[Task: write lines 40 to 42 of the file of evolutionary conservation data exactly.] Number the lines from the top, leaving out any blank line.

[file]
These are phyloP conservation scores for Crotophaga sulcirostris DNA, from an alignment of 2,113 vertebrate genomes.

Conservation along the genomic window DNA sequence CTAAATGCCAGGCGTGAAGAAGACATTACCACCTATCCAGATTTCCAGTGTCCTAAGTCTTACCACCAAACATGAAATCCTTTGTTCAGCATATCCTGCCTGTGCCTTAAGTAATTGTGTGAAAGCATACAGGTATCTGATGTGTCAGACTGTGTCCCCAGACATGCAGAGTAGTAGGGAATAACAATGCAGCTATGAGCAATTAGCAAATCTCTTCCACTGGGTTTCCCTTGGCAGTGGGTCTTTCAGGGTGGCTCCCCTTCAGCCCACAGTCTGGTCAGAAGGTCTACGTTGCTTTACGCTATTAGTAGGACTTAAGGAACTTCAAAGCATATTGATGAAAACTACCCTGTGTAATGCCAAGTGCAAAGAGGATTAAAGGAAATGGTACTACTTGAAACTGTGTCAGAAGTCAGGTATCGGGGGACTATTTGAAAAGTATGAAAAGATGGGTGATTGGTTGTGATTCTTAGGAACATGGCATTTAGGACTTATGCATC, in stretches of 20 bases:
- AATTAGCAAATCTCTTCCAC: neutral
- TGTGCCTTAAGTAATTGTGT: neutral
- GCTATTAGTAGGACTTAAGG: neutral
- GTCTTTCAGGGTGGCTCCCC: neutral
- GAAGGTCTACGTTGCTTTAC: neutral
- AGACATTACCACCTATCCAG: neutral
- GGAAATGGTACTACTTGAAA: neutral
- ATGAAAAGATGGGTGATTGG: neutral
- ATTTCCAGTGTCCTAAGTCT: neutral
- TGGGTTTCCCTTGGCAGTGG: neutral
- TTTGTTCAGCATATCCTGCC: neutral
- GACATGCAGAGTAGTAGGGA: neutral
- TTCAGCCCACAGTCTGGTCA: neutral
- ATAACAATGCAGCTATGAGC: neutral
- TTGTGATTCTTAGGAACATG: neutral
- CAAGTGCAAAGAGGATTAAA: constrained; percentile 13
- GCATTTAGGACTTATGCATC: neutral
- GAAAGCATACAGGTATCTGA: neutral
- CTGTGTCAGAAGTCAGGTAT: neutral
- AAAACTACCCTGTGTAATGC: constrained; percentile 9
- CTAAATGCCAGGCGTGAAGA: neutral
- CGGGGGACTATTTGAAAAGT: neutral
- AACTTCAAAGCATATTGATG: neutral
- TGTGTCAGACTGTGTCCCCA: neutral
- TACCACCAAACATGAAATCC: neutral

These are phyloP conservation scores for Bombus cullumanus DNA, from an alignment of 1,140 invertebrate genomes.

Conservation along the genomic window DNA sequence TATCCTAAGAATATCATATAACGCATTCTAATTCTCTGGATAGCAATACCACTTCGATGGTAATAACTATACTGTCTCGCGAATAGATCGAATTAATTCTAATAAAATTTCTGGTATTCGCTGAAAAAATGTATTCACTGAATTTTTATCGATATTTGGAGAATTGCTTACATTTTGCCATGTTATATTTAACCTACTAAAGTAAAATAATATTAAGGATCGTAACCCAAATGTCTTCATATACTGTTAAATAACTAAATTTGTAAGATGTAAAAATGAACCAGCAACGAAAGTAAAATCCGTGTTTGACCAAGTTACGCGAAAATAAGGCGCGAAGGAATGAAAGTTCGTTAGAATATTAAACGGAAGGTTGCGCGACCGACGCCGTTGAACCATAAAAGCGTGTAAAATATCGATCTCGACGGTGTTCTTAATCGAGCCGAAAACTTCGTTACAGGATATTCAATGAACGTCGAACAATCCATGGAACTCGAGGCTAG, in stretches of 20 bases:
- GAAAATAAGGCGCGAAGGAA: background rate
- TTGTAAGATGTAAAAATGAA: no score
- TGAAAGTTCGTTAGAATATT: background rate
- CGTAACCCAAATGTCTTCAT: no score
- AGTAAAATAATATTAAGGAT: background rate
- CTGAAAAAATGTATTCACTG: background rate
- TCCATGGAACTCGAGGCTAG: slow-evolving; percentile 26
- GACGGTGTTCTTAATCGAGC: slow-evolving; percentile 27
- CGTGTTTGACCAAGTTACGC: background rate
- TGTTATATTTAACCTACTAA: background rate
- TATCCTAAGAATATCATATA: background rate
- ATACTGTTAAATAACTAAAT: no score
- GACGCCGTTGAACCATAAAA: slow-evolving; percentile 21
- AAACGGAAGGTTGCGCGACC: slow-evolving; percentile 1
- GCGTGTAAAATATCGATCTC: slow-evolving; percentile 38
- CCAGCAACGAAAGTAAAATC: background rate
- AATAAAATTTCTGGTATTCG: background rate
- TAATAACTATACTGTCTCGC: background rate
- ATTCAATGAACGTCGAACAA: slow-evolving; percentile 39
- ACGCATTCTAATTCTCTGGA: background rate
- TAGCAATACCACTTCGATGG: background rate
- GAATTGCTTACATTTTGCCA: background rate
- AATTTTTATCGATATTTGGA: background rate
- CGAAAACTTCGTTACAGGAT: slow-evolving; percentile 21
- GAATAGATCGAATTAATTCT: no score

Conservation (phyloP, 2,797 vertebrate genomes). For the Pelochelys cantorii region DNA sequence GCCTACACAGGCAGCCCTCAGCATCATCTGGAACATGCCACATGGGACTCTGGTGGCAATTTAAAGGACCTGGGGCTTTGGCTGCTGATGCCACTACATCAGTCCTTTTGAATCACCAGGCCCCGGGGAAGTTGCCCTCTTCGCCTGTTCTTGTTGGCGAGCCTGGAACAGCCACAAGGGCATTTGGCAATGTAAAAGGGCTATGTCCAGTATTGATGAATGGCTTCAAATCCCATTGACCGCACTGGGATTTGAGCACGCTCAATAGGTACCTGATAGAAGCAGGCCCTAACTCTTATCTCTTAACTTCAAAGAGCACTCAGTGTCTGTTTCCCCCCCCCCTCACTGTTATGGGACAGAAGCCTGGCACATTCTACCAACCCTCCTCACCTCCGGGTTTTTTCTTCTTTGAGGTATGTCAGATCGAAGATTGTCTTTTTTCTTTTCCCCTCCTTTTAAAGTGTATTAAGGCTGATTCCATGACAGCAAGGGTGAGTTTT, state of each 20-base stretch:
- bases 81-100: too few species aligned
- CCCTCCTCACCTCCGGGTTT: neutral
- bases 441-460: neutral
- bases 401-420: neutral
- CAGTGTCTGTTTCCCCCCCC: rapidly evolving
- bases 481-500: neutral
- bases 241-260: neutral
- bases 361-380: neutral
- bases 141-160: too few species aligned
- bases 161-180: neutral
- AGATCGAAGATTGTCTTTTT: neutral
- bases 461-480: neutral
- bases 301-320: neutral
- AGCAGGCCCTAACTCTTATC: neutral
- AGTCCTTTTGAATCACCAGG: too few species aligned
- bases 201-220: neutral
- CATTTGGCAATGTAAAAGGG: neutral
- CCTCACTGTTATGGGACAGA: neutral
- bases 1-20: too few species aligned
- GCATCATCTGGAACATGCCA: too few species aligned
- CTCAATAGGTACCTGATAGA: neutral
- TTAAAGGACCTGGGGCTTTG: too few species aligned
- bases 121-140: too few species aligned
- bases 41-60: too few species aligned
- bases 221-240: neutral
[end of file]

- TATCCTAAGAATATCATATA: background rate
- ATACTGTTAAATAACTAAAT: no score
- GACGCCGTTGAACCATAAAA: slow-evolving; percentile 21